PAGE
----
The average price of a litre of heating oil dropped 29% over the first three months of the year. It now costs 36p per litre, on average, making it the cheapest fuel to use to heat your home.*
A typical heating oil tank holds between 1,000 and 2,000 litres. So if you top up your 1,000-litre tank from 10% to 90% full, you could save around £120 compared with three months ago.
With many of us spending more time at home during the lockdown - and therefore using more heating and hot water - your oil supplies might be decreasing faster than usual. So the lower prices are good news if you need to buy.
But take care before you rush for a cheap rate. Heating oil orders are at double the level usually seen in spring, and suppliers are working hard to keep up.
*The average prices for kerosene heating oil are from Sutherland Tables, which collects comparative home heating costs from the UK and Republic of Ireland for each quarter of the year. The comparison for gas is with British Gas's tariff.
There are two main types of heating oil: kerosene or gas oil. Kerosene is more commonly used in homes and is more efficient, so it's worth opting for this if your boiler takes either oil.
In April, the price of kerosene heating oil was 36p per litre, on average. This is 15p, or 29%, less than at the beginning of the year.
Heating oil prices were at their highest in recent years in October 2018, when a litre cost 54p, on average. The current average price is 33% cheaper.
The last time that the average price was lower was in October 2016, where it was 35p per litre.
The current price of heating oil is around 20% lower than the average over the past four years. It's currently the cheapest way to heat your home, according to data from Sutherland Tables.
Guy Pulham, CEO of the UK and Ireland Fuel Distributors Association (UKIFDA), said: '[it's] fantastic news for everyone using heating oil, as it confirms that this form of energy is the cheapest right now.
'The price of oil has continued to fall over the last quarter, and the cost of home heating using oil is now cheaper than gas heating, regardless of the type of property you live in or whether you have a conventional or condensing boiler.'
The pricing data, from Sutherland Tables, is quarterly. So April figures are an average across February, March and April.
The price of heating oil often fluctuates. It's tied to the price of crude oil, which can be affected by factors including global production, political unrest and the weather.
The current low prices in the UK are caused by global oil demand plummeting to 20-year lows as a result of lockdowns across the world for coronavirus.
Since it's uncertain what will happen over the coming weeks, it's tricky to predict how prices will be affected.
Cheap rates mean that customers can currently get more for their money, on average, than they have over the past three years.
The UKIFDA said that households who use oil for heating can 'reap the rewards of using liquid fuel as their heating source and to consider how they can benefit from these low prices'.
However, it's important not to panic-buy heating oil. As we saw in supermarkets, a sudden rush on a product can have an impact on its availability for others who need it.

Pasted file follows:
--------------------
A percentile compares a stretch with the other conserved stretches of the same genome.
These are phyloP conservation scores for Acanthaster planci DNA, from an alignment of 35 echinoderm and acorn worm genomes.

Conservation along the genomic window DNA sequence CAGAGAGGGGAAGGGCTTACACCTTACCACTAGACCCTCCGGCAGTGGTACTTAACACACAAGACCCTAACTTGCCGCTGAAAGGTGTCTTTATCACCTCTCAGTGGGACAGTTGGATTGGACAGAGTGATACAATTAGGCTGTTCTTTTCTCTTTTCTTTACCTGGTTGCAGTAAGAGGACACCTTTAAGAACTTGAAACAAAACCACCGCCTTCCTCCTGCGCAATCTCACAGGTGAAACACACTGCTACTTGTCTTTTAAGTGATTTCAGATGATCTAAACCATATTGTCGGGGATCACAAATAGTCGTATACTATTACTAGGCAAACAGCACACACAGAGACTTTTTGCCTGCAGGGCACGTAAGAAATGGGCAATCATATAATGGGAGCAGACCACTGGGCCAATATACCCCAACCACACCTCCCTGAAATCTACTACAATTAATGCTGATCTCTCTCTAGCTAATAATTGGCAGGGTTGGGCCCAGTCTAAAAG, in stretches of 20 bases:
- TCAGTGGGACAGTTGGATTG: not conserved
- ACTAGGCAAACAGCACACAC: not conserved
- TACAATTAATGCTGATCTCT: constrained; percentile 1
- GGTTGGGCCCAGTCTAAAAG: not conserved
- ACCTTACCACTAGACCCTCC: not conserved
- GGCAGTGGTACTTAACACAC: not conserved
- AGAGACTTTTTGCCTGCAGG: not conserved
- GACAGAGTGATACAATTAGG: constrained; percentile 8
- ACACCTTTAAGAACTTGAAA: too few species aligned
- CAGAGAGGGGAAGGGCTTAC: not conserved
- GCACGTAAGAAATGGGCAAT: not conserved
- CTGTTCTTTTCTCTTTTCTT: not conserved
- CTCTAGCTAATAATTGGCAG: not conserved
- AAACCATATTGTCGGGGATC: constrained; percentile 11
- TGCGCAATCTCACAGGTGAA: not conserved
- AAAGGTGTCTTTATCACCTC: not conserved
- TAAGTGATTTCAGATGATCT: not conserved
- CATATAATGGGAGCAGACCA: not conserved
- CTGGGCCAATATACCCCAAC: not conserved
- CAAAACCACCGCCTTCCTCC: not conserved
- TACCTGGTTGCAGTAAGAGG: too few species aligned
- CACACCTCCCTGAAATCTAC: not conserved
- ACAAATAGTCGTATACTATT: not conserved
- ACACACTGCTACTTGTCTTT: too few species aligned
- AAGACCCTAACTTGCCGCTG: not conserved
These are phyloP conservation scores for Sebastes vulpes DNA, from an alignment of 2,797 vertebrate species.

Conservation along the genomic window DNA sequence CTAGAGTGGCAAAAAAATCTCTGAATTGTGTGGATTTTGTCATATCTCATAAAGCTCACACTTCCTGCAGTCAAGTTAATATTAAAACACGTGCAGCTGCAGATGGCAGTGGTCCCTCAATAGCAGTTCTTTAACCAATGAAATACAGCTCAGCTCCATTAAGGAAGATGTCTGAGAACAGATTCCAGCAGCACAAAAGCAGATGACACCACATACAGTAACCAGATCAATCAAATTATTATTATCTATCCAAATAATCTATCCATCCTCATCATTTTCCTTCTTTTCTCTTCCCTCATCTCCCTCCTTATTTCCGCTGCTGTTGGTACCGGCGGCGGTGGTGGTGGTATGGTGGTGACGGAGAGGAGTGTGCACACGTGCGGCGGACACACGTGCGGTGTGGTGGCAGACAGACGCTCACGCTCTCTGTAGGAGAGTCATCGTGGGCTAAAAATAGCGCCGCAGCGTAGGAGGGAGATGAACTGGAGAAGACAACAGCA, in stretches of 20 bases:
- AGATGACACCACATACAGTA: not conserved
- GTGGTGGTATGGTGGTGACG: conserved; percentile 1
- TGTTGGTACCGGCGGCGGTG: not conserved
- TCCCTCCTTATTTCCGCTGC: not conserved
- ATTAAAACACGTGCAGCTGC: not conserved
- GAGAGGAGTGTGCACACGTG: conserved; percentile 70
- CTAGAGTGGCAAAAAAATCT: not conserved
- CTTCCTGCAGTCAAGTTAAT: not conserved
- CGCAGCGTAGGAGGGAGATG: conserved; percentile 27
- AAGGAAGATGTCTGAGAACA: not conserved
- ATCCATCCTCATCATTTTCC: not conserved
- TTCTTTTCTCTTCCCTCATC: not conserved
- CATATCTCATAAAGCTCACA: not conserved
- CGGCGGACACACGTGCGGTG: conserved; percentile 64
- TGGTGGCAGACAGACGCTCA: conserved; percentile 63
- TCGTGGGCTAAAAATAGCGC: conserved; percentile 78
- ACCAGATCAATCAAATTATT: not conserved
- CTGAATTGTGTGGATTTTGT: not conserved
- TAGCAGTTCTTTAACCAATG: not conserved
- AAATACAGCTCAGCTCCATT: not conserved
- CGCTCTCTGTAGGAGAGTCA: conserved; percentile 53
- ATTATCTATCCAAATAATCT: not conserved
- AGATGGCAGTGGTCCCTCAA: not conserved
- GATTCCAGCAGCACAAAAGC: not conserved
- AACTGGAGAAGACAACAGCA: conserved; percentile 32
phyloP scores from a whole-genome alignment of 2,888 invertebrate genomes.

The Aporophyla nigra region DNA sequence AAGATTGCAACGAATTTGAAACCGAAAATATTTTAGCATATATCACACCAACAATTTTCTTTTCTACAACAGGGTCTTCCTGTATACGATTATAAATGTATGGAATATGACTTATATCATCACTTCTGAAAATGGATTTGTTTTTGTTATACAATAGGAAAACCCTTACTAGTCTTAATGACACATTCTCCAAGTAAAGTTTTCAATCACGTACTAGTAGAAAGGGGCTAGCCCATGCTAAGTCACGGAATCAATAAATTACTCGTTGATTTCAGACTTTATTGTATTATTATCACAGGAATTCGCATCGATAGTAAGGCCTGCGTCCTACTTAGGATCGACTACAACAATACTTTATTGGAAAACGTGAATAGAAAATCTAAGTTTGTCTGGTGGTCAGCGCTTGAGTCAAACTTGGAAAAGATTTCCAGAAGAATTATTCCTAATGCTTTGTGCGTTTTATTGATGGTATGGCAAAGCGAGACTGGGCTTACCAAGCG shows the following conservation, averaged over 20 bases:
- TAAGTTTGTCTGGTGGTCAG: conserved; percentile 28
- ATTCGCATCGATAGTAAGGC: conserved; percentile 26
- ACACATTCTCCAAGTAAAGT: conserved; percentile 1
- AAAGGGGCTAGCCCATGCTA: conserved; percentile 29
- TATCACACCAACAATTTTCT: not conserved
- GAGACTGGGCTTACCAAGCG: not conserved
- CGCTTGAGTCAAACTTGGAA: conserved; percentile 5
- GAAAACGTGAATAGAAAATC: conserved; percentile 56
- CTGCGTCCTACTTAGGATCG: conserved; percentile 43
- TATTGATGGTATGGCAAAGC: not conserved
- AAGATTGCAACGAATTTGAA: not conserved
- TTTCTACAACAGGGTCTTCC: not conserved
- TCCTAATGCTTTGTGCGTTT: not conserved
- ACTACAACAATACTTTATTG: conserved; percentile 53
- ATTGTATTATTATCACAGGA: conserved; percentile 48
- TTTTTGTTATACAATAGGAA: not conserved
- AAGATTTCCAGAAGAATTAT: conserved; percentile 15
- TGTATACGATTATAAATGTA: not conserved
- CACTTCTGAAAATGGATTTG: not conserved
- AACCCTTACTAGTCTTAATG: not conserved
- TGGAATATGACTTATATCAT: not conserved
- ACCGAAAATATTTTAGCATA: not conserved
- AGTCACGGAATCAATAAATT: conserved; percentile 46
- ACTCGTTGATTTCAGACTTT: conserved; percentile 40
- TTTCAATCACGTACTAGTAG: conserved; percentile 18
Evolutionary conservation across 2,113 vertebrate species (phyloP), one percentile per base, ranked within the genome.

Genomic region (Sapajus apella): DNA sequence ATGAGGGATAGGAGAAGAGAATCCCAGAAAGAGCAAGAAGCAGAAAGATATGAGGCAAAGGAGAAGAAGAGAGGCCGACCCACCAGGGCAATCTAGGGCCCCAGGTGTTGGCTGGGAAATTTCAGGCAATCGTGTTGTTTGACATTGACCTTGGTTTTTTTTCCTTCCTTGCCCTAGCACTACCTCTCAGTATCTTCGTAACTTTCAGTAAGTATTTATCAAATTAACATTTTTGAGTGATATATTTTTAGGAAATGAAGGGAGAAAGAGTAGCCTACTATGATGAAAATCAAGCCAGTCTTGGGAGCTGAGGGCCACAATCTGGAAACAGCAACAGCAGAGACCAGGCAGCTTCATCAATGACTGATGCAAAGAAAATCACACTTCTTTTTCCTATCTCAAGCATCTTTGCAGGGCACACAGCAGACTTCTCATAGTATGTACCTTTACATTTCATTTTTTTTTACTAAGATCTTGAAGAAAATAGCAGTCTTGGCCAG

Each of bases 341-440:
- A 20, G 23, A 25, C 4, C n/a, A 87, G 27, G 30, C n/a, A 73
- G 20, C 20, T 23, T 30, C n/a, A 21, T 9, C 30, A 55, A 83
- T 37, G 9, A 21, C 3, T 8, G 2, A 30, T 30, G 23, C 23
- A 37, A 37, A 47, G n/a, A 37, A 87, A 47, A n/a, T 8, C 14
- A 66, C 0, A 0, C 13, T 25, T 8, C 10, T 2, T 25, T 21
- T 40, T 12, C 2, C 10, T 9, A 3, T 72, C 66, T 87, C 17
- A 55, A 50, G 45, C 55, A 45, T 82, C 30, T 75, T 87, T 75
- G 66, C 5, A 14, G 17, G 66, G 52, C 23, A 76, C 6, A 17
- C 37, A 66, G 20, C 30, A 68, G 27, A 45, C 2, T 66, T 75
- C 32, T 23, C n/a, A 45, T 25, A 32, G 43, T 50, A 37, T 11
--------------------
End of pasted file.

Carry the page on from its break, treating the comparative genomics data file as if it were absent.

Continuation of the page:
Suppliers can be affected by staff sickness or those who are self-isolating, so deliveries may be slower than usual. Heating oil order levels were double the seasonal norm in March, as many people are working from home or self-isolating, according to the UKIFDA.
Its website said: 'core staff continue to work very hard in the face of unprecedented demand - there really is no need for panic buying'.
Some suppliers are extending their Cold Weather Priority Scheme to those who are aged over 70 (usually it's 75+) or self-isolating owing to COVID-19. Check with your supplier whether it's offering this.
Heating oil distributors have also been working extra hours to deliver oil to homes in rural communities.
But do keep an eye on the level in your tank on a regular basis. If you're using more heating oil than usual, you'll need to make sure you order more in enough time.
Buying heating oil in bulk is usually cheaper than buying small amounts. You can club together with people in your area or join an existing heating oil club so that you can buy larger quantities together to save money.
If you need a fast delivery because your tank is running low, it's likely to cost more. Plan ahead as much as possible, so you can get the best rates.
This will give you time to compare prices from different companies. It's worth getting quotes from different local companies regularly, as then you will know what typical prices look like and can spot when they change. You'll also have the knowledge to negotiate a better price.
When you've found a supplier and price you're happy with, find out about the payment options. Some companies charge if you pay by credit card, while others will lock you into a contract if you pay by direct debit.
A contract can be helpful if the company also monitors how much oil is in your tank and tells you when it needs refilling. But it stops you from shopping around.
Besides the tips above to cut your heating oil costs, try these five to keep your heating bills in check without feeling chilly when temperatures drop: